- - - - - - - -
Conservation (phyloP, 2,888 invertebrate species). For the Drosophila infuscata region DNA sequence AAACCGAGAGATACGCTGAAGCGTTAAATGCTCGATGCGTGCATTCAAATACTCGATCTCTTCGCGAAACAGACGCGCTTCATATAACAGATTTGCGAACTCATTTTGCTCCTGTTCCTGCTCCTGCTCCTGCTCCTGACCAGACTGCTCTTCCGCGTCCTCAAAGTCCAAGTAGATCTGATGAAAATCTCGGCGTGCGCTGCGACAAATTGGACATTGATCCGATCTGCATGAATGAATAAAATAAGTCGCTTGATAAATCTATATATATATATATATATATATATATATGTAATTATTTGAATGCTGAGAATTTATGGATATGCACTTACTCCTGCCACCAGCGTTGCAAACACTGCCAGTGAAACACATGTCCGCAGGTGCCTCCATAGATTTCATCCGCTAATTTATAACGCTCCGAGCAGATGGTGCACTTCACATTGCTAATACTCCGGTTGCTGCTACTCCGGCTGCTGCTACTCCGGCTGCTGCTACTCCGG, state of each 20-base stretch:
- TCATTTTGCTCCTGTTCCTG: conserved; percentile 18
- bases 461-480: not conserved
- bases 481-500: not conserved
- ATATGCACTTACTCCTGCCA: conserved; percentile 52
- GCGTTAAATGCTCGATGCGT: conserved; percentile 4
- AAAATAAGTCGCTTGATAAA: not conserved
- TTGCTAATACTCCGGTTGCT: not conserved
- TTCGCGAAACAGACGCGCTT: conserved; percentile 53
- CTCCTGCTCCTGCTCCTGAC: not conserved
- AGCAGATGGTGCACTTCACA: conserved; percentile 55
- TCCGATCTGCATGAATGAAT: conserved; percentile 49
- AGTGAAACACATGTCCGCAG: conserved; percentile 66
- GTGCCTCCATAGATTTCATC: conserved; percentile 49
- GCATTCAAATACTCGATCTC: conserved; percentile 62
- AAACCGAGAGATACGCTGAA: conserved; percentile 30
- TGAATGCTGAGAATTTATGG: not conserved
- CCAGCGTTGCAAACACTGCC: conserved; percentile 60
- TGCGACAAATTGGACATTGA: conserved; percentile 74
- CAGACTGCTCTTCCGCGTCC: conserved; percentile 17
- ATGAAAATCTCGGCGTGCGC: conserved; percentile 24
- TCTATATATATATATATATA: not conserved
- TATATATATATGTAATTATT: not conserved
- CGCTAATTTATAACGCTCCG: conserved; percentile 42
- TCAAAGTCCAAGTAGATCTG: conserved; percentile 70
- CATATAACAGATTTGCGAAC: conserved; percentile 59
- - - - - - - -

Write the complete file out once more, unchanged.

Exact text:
Conservation (phyloP, 2,888 invertebrate species). For the Drosophila infuscata region DNA sequence AAACCGAGAGATACGCTGAAGCGTTAAATGCTCGATGCGTGCATTCAAATACTCGATCTCTTCGCGAAACAGACGCGCTTCATATAACAGATTTGCGAACTCATTTTGCTCCTGTTCCTGCTCCTGCTCCTGCTCCTGACCAGACTGCTCTTCCGCGTCCTCAAAGTCCAAGTAGATCTGATGAAAATCTCGGCGTGCGCTGCGACAAATTGGACATTGATCCGATCTGCATGAATGAATAAAATAAGTCGCTTGATAAATCTATATATATATATATATATATATATATATGTAATTATTTGAATGCTGAGAATTTATGGATATGCACTTACTCCTGCCACCAGCGTTGCAAACACTGCCAGTGAAACACATGTCCGCAGGTGCCTCCATAGATTTCATCCGCTAATTTATAACGCTCCGAGCAGATGGTGCACTTCACATTGCTAATACTCCGGTTGCTGCTACTCCGGCTGCTGCTACTCCGGCTGCTGCTACTCCGG, state of each 20-base stretch:
- TCATTTTGCTCCTGTTCCTG: conserved; percentile 18
- bases 461-480: not conserved
- bases 481-500: not conserved
- ATATGCACTTACTCCTGCCA: conserved; percentile 52
- GCGTTAAATGCTCGATGCGT: conserved; percentile 4
- AAAATAAGTCGCTTGATAAA: not conserved
- TTGCTAATACTCCGGTTGCT: not conserved
- TTCGCGAAACAGACGCGCTT: conserved; percentile 53
- CTCCTGCTCCTGCTCCTGAC: not conserved
- AGCAGATGGTGCACTTCACA: conserved; percentile 55
- TCCGATCTGCATGAATGAAT: conserved; percentile 49
- AGTGAAACACATGTCCGCAG: conserved; percentile 66
- GTGCCTCCATAGATTTCATC: conserved; percentile 49
- GCATTCAAATACTCGATCTC: conserved; percentile 62
- AAACCGAGAGATACGCTGAA: conserved; percentile 30
- TGAATGCTGAGAATTTATGG: not conserved
- CCAGCGTTGCAAACACTGCC: conserved; percentile 60
- TGCGACAAATTGGACATTGA: conserved; percentile 74
- CAGACTGCTCTTCCGCGTCC: conserved; percentile 17
- ATGAAAATCTCGGCGTGCGC: conserved; percentile 24
- TCTATATATATATATATATA: not conserved
- TATATATATATGTAATTATT: not conserved
- CGCTAATTTATAACGCTCCG: conserved; percentile 42
- TCAAAGTCCAAGTAGATCTG: conserved; percentile 70
- CATATAACAGATTTGCGAAC: conserved; percentile 59